Though it's not a traditional fall color, when October rolls around, many of us think pink. Sports teams wear special uniforms, store shelves are filled with pink packaging, and people wear pink ribbons—all signs of solidarity and support for those affected by breast cancer.
Pink ribbons are also a gentle reminder of the importance of screening mammograms, a vital part of early detection of breast cancer, says Dr. Avice O’Connell, a radiologist who specializes in breast imaging.
Some women ask: Are mammograms really necessary? There’s been so much talk about who needs one and how often we should get them, casting doubt on their importance for women who lead such busy lives—working, keeping up the household, managing schedules, arranging carpools, and checking in on aging parents.
It’s easy to put off these kinds of routine health screenings—but do you really want to roll the dice with breast cancer? Unchecked, it can be deadly—a frightening thought.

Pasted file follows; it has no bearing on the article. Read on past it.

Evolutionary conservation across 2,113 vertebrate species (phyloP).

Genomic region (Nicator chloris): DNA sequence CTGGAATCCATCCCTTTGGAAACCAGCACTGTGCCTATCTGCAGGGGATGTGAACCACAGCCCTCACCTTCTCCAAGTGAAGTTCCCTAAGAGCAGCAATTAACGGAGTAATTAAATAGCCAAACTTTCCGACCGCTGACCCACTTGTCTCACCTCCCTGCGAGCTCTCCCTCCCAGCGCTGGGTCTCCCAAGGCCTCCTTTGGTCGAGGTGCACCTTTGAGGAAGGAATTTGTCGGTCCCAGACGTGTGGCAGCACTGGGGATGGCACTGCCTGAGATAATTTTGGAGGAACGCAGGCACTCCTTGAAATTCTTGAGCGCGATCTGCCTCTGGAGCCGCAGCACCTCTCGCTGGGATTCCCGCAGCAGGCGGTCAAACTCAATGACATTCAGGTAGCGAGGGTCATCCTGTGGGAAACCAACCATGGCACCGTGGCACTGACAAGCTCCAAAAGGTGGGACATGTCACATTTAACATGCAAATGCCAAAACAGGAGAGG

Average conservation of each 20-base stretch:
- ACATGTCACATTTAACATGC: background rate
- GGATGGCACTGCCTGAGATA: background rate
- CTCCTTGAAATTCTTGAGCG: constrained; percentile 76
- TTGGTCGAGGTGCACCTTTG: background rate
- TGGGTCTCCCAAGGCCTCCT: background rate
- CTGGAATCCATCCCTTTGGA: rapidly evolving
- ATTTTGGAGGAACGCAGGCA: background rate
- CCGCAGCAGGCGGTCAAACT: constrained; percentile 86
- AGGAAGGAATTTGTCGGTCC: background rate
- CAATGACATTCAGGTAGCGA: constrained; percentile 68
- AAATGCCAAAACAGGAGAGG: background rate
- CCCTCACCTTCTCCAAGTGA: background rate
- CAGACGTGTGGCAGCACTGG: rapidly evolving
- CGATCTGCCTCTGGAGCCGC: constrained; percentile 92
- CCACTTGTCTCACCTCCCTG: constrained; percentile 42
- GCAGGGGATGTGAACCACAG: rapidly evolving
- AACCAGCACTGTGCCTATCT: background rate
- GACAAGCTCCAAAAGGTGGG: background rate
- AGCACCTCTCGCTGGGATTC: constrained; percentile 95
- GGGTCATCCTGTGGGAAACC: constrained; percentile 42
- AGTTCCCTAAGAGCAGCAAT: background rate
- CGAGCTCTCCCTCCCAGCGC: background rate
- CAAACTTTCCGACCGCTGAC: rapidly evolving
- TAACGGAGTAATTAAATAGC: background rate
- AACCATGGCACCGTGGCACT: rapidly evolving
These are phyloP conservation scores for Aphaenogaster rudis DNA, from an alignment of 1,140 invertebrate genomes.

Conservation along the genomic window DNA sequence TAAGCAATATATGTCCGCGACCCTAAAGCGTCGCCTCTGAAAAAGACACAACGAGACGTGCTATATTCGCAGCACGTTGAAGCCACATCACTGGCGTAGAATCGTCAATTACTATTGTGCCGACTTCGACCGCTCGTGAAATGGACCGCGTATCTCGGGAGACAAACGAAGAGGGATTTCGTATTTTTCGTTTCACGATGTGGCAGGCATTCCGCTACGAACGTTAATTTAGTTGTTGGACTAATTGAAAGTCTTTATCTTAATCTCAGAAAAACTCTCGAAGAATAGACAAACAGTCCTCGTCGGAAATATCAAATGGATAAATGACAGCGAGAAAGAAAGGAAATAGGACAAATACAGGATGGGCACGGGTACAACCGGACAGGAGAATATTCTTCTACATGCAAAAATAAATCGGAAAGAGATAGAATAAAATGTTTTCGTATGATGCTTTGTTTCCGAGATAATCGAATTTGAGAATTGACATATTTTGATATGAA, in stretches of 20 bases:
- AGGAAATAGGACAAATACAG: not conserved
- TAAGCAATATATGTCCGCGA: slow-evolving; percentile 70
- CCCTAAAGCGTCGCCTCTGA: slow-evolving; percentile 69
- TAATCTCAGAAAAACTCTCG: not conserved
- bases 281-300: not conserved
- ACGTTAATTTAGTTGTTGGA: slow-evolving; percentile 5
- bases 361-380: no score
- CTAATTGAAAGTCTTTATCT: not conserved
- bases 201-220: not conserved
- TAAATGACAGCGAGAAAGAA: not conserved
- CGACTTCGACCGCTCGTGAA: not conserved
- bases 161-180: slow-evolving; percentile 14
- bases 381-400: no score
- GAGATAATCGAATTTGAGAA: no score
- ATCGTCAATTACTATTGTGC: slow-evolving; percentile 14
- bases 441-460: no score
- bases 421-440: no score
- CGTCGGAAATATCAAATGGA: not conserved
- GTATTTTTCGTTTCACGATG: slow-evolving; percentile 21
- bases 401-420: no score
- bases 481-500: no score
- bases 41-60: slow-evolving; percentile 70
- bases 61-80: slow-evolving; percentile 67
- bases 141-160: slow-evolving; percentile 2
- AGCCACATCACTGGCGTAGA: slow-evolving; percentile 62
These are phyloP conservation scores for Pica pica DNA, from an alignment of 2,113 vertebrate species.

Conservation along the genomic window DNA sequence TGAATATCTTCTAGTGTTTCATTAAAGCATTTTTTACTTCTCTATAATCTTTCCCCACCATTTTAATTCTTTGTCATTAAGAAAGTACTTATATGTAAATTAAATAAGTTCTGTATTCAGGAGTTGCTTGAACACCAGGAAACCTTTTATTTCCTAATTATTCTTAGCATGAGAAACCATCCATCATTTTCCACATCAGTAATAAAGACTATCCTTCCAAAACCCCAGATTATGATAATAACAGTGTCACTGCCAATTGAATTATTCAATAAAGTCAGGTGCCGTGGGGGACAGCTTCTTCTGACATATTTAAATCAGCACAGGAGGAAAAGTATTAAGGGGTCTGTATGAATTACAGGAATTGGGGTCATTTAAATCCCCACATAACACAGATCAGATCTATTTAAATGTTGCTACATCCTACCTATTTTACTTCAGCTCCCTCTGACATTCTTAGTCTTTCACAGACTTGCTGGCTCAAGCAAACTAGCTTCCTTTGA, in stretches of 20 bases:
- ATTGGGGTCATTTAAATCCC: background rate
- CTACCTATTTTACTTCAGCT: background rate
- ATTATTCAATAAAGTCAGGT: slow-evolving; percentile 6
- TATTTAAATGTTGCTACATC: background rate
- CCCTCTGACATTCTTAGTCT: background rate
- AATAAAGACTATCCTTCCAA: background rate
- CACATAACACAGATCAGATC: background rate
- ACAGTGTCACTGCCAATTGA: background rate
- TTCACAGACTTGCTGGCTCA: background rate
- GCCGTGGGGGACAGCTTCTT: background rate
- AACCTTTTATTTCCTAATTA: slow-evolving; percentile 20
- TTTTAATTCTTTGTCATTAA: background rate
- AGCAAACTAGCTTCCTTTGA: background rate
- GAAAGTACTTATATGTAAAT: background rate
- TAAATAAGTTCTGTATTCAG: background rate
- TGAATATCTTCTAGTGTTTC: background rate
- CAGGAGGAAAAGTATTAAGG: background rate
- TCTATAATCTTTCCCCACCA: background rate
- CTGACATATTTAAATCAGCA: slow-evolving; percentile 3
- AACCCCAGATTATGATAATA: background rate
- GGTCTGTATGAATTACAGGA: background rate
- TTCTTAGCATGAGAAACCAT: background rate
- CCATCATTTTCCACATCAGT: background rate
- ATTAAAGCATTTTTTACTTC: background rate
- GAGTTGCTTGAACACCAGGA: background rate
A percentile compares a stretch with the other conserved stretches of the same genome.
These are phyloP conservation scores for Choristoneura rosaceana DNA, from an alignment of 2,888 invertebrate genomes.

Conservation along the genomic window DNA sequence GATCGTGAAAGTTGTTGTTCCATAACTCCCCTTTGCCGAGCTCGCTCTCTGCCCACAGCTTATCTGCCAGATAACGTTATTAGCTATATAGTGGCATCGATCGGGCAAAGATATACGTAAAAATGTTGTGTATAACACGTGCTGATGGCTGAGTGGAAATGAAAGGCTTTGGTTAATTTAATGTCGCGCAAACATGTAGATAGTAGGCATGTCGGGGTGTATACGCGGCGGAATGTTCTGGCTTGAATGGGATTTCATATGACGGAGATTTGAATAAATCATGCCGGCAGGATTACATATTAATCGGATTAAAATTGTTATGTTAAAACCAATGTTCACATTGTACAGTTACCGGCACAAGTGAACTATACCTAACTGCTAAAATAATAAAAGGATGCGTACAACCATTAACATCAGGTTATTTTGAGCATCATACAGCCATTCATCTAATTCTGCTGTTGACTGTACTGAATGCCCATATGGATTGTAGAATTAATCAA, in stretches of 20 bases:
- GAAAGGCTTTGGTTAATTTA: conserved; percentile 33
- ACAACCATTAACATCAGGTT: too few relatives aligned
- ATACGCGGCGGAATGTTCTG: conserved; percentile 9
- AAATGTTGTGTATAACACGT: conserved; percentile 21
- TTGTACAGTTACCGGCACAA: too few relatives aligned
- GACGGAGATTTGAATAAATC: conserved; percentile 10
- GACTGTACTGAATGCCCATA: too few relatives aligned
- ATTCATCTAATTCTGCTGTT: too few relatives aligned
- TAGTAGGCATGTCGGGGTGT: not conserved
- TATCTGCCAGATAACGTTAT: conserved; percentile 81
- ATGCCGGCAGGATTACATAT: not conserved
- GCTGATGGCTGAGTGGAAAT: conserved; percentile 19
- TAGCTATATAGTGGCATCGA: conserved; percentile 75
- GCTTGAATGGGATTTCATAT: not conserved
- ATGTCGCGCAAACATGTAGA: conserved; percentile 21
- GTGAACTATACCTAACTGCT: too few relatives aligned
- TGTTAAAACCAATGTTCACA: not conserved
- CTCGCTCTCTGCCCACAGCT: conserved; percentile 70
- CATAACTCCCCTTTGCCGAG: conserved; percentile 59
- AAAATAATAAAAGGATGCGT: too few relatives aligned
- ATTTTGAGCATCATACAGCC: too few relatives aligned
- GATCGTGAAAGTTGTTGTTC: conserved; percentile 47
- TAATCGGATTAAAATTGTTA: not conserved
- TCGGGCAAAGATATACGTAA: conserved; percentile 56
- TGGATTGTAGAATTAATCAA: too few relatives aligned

A mammogram could save your life. Consider these facts:
Breast cancer affects one out of every nine women in the U.S.
Mammograms are the most effective way to detect breast cancer in its early stages.
A mammogram can find a lump often years before it can be felt in a breast exam.
When breast cancer is detected early, you may have more treatment options.
Every day, Dr. O’Connell studies images captured during mammograms. When she detects a tiny mass—so small no one felt it—there is no doubting the test's importance. In cases like that, without a mammogram, the woman would not have known she had cancer until the lump was larger and required aggressive care.
If you’re age 40 or over, you need a mammogram every year.
If you are younger than 40, and any women in your family have faced breast cancer, talk with your doctor about your risk of the disease and how often you need to be screened.
Lori Barrette |
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